These skills translated to work on my college paper -- where a large sign in the chaotic newsroom proclaimed "This is a Daily, Not a Weekly!" By then there was real news to report -- strife on campus, sit-ins, and an activist student body in a turbulent era. Some of the folks I met during that time went on to careers in journalism, while others became doctors, lawyers, and even a producer of Law and Order.
It was with particular interest, therefore, that I read a recent article in Chalkbeat highlighting a New York City high school teacher, Dennis Mihalsky, who started a journalism class and a school newspaper at the City College Academy of the Arts in Inwood. Part of his motivation, the Chalkbeat piece explains, was to heighten his students' awareness of events going on around them in their school and community. And, not surprisingly, to counter the reliance his students placed on social media as a source of information.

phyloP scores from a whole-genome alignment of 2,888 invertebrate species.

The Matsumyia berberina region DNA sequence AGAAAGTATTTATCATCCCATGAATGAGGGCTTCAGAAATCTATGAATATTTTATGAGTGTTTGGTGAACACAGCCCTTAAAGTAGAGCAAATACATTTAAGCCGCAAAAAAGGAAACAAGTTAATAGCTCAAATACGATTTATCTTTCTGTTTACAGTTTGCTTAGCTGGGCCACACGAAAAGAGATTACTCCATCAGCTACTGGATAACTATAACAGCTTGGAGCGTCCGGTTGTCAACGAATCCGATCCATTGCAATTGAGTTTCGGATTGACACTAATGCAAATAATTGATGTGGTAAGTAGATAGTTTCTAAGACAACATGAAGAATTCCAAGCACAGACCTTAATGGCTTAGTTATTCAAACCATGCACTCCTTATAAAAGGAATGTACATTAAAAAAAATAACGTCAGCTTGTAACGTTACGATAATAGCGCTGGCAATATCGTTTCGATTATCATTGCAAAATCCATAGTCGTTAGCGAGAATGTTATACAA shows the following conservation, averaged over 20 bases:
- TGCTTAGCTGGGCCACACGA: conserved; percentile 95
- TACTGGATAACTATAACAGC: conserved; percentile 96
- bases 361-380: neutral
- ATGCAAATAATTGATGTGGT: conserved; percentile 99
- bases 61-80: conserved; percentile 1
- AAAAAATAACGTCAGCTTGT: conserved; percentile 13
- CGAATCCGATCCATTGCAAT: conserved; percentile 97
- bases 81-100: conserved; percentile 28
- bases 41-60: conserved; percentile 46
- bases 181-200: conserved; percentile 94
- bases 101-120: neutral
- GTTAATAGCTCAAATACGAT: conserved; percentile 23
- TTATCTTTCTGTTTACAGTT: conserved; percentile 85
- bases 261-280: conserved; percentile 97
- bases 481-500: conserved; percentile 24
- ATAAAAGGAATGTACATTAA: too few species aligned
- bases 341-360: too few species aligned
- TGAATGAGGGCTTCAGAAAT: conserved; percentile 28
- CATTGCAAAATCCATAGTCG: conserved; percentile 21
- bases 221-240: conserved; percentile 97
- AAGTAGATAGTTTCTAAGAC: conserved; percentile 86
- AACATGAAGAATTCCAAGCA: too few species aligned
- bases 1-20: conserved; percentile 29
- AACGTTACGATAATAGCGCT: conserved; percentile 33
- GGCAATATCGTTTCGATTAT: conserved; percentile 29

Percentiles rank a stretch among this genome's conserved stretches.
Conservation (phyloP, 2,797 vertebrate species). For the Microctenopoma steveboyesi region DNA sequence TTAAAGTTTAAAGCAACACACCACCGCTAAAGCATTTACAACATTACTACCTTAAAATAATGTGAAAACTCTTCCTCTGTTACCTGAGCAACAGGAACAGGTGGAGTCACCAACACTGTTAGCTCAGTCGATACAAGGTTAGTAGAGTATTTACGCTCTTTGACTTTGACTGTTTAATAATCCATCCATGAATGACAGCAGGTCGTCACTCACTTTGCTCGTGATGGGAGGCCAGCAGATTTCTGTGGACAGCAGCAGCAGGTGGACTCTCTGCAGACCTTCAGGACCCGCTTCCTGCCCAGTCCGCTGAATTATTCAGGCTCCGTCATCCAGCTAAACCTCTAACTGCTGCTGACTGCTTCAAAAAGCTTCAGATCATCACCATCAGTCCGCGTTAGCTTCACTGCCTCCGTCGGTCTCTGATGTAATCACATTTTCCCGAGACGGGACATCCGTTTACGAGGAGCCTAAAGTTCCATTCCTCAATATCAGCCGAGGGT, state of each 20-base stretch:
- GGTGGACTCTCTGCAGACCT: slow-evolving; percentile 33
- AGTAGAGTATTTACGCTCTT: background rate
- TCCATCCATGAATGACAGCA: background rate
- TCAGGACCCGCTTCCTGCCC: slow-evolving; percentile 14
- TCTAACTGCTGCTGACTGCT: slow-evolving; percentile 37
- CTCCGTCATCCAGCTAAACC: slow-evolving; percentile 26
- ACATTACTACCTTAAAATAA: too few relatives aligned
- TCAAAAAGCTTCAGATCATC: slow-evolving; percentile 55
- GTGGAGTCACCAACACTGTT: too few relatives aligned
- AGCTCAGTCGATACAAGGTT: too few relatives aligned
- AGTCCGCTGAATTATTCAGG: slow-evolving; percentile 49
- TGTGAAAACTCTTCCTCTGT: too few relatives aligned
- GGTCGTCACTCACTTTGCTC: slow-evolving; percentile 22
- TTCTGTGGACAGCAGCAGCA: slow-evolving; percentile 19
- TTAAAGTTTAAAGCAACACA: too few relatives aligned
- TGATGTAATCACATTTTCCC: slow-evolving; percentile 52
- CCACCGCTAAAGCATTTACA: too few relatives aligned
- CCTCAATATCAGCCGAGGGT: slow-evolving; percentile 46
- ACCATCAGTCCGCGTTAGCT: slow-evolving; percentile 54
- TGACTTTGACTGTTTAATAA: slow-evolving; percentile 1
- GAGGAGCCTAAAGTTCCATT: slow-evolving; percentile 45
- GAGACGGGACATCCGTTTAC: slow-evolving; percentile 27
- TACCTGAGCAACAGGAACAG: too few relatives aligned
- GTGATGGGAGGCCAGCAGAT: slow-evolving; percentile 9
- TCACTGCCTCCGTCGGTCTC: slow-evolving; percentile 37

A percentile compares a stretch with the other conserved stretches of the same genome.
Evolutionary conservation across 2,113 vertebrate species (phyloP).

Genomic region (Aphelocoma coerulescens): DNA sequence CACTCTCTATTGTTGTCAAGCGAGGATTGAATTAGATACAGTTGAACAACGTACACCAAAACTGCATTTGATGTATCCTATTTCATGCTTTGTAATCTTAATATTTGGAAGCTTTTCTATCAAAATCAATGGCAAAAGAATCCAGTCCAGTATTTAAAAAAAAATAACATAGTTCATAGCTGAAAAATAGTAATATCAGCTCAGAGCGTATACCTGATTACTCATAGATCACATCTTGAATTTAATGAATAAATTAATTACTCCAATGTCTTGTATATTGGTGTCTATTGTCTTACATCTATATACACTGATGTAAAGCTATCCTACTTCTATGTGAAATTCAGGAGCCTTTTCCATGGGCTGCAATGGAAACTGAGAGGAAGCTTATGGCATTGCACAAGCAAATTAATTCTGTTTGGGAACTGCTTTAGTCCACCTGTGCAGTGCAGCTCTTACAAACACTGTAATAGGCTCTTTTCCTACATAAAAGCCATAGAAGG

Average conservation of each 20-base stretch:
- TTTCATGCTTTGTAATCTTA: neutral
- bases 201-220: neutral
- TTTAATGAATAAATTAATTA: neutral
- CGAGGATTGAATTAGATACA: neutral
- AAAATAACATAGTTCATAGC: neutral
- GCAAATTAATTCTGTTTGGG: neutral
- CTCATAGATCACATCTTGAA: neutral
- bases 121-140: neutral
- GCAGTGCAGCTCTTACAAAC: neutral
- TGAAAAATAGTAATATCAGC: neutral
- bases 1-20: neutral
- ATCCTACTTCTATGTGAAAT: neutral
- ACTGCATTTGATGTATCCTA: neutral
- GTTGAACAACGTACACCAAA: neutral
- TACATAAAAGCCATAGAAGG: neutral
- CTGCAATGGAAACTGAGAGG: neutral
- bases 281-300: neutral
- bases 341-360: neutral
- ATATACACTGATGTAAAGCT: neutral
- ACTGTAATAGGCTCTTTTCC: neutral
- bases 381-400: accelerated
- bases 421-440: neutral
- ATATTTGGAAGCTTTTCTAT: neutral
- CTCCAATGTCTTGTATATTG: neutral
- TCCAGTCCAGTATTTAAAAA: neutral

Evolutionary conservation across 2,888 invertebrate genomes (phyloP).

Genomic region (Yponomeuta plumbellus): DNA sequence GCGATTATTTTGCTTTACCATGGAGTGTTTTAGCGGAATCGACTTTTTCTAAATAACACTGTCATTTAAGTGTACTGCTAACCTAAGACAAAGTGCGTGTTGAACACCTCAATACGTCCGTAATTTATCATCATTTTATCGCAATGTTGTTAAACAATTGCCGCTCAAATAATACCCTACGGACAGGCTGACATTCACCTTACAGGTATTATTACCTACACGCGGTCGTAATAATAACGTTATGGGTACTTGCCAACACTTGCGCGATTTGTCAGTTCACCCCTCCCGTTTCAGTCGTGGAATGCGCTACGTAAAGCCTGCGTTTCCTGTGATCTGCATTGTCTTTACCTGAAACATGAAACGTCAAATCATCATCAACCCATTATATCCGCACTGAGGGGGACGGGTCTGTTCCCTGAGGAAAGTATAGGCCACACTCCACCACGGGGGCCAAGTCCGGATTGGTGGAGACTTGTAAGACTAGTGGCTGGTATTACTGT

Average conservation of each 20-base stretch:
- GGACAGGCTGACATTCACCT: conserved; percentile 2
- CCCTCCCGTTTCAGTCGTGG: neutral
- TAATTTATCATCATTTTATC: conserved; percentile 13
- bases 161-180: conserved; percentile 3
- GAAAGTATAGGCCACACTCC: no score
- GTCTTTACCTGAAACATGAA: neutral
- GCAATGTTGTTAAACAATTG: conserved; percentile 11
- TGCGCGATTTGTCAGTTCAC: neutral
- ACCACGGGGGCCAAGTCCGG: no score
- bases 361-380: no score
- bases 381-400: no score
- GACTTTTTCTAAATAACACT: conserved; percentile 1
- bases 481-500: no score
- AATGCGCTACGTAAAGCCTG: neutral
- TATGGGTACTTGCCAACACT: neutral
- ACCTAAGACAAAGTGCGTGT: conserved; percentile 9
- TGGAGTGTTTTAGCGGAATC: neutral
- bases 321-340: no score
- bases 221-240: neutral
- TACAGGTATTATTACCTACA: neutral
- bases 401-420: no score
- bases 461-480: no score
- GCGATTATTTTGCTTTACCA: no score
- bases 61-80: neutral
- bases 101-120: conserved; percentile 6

The venture has proven to be a success, with students coming up with ideas for stories that would have an impact on the life of their school. The paper publication was something very tangible for the students and they are learning to realize the importance of this kind of journalism.
Building on this success, Mr. Mihalsky has founded a nonprofit organization, Students Disrupting, whose mission is "to bring student newspapers to every high school in the city through training, advising, and supporting students, teachers, and administrators, helping them find their voice, deepen their thought, and seek the truth." Students Disrupting notes that only 12.5 percent of NYC public schools have student newspapers and a key part of its mission is to support students and teachers who want to increase that number. Does your school (or your child's school) have a newspaper? If not, maybe it's time to start one. If you have 26 minutes, you may enjoy hearing from Dennis Mihalsky about how he started his school's newspaper.